Mild Temps Good for Early Planting
The planting season is off to an early start this year thanks to mild temperatures - but there's also potential for increased pests and disease pressures. Most pests and diseases are killed or set back by below freezing temperatures - but the mild winter conditions could mean earlier and increased insect and disease activity. In fact - entomologists have already seen significant captures of black cutworm and true armyworm in Illinois, Indiana, Iowa and Missouri. Pioneer Hi-Bred experts suggest scouting fields is one of the best ways to successfully manage damage to young plants. Seed treatments vary in the degree of control against different pests and diseases - so Pioneer urges farmers to keep a close eye on their crops as the growing season progresses.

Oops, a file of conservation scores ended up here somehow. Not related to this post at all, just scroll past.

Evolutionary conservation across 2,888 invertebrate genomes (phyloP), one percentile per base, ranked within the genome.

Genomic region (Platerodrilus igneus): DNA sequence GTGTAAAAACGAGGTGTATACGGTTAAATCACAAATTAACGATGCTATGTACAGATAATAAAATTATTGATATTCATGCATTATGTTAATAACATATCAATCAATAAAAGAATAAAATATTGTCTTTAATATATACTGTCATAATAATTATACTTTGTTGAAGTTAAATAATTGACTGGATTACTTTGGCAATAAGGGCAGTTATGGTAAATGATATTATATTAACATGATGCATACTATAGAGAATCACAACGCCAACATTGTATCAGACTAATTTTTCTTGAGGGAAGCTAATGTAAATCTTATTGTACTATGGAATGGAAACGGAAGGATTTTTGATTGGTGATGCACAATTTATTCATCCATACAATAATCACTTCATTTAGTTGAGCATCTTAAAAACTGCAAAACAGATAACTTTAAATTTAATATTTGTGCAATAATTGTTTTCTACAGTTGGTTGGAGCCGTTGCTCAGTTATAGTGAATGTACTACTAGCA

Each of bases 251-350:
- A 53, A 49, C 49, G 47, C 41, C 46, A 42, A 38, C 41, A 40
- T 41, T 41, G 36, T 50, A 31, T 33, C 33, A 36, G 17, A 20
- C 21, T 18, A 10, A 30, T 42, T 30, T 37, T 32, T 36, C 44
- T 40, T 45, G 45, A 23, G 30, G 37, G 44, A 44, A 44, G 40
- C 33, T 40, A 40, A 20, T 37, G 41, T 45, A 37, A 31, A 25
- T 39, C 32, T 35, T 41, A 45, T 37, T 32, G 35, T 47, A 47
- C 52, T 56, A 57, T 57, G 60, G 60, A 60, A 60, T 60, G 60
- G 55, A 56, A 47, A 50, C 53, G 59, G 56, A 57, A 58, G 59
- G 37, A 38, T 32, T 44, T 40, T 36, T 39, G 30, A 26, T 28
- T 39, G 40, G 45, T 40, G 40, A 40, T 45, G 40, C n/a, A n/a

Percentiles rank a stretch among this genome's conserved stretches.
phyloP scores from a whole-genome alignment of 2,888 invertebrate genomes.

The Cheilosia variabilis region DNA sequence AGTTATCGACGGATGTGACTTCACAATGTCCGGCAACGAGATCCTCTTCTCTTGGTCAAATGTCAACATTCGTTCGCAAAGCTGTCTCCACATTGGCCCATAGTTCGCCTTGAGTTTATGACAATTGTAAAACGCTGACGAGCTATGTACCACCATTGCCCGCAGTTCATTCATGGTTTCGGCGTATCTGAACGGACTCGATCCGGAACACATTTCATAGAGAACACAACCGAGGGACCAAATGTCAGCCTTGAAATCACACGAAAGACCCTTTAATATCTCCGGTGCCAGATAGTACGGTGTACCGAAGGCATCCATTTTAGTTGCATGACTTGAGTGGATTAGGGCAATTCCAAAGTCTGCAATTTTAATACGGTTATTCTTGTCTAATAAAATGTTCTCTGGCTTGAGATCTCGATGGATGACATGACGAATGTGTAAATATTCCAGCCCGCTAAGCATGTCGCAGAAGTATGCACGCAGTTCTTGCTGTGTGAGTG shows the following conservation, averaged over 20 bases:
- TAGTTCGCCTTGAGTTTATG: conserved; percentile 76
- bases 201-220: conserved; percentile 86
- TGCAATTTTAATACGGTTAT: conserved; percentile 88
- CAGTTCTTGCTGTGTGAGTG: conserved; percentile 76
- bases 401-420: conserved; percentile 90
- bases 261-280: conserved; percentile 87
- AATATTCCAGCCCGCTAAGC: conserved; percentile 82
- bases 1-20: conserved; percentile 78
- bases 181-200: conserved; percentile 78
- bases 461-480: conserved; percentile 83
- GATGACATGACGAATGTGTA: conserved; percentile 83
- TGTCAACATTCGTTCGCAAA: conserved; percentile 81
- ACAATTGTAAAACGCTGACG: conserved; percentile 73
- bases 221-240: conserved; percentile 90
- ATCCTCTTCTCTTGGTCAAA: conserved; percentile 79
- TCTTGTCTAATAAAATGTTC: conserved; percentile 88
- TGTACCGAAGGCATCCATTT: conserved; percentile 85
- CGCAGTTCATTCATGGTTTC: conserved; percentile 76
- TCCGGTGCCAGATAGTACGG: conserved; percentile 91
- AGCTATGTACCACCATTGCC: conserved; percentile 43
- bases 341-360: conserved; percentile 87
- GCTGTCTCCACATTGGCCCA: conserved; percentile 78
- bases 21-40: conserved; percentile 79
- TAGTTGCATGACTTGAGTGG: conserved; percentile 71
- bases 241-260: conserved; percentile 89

Pioneer says there are several insects to carefully monitor this planting season - including black cutworm, true armyworm, corn flea beetle and bean leaf beetle. Pythium and Phytophthora are among the diseases to monitor. Compared to other seasons - Pioneer says the importance of scouting fields for insect pests has never been greater. Those fields with previous seedling blight issues and no-till or non-rotated fields are at greater risk of seedling blights. Pioneer advises growers to examine their fields at least once a week and observe emergence to catch possible problems early on. Delayed or uneven emergence may indicate a fungal or insect pest is affecting seedling establishment.
© 2013 Rural Radio Network. All rights reserved. Republishing, rebroadcasting, rewriting, redistributing prohibited. Copyright Information